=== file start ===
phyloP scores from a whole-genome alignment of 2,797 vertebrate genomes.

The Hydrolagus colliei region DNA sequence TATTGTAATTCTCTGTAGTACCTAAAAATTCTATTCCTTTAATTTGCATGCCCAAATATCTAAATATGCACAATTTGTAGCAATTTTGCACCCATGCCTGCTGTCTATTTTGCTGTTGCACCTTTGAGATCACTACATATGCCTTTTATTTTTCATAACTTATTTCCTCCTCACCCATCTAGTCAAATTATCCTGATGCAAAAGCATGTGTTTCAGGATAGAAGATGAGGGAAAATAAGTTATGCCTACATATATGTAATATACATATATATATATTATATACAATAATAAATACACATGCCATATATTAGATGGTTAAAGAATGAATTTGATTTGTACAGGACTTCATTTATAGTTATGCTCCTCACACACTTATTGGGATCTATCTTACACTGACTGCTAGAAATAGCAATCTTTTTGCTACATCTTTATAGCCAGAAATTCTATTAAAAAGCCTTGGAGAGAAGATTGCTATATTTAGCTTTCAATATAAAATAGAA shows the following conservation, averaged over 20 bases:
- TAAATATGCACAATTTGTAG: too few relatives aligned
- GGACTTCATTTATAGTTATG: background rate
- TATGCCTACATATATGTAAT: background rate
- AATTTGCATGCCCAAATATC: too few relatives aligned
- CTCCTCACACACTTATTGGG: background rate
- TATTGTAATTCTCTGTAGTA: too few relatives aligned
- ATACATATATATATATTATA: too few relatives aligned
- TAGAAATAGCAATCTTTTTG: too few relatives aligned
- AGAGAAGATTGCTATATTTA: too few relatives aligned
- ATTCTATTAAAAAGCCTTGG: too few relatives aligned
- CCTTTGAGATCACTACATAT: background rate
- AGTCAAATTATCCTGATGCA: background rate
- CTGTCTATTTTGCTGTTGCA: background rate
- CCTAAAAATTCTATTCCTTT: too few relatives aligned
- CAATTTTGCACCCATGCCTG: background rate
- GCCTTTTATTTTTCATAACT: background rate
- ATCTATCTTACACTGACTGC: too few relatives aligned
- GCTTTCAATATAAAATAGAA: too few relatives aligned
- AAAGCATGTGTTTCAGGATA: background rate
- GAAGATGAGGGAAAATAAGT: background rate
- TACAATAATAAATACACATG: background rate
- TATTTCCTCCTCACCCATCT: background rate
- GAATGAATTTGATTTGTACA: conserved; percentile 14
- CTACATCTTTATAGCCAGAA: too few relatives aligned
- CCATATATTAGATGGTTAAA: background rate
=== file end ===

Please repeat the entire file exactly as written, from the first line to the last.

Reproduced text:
phyloP scores from a whole-genome alignment of 2,797 vertebrate genomes.

The Hydrolagus colliei region DNA sequence TATTGTAATTCTCTGTAGTACCTAAAAATTCTATTCCTTTAATTTGCATGCCCAAATATCTAAATATGCACAATTTGTAGCAATTTTGCACCCATGCCTGCTGTCTATTTTGCTGTTGCACCTTTGAGATCACTACATATGCCTTTTATTTTTCATAACTTATTTCCTCCTCACCCATCTAGTCAAATTATCCTGATGCAAAAGCATGTGTTTCAGGATAGAAGATGAGGGAAAATAAGTTATGCCTACATATATGTAATATACATATATATATATTATATACAATAATAAATACACATGCCATATATTAGATGGTTAAAGAATGAATTTGATTTGTACAGGACTTCATTTATAGTTATGCTCCTCACACACTTATTGGGATCTATCTTACACTGACTGCTAGAAATAGCAATCTTTTTGCTACATCTTTATAGCCAGAAATTCTATTAAAAAGCCTTGGAGAGAAGATTGCTATATTTAGCTTTCAATATAAAATAGAA shows the following conservation, averaged over 20 bases:
- TAAATATGCACAATTTGTAG: too few relatives aligned
- GGACTTCATTTATAGTTATG: background rate
- TATGCCTACATATATGTAAT: background rate
- AATTTGCATGCCCAAATATC: too few relatives aligned
- CTCCTCACACACTTATTGGG: background rate
- TATTGTAATTCTCTGTAGTA: too few relatives aligned
- ATACATATATATATATTATA: too few relatives aligned
- TAGAAATAGCAATCTTTTTG: too few relatives aligned
- AGAGAAGATTGCTATATTTA: too few relatives aligned
- ATTCTATTAAAAAGCCTTGG: too few relatives aligned
- CCTTTGAGATCACTACATAT: background rate
- AGTCAAATTATCCTGATGCA: background rate
- CTGTCTATTTTGCTGTTGCA: background rate
- CCTAAAAATTCTATTCCTTT: too few relatives aligned
- CAATTTTGCACCCATGCCTG: background rate
- GCCTTTTATTTTTCATAACT: background rate
- ATCTATCTTACACTGACTGC: too few relatives aligned
- GCTTTCAATATAAAATAGAA: too few relatives aligned
- AAAGCATGTGTTTCAGGATA: background rate
- GAAGATGAGGGAAAATAAGT: background rate
- TACAATAATAAATACACATG: background rate
- TATTTCCTCCTCACCCATCT: background rate
- GAATGAATTTGATTTGTACA: conserved; percentile 14
- CTACATCTTTATAGCCAGAA: too few relatives aligned
- CCATATATTAGATGGTTAAA: background rate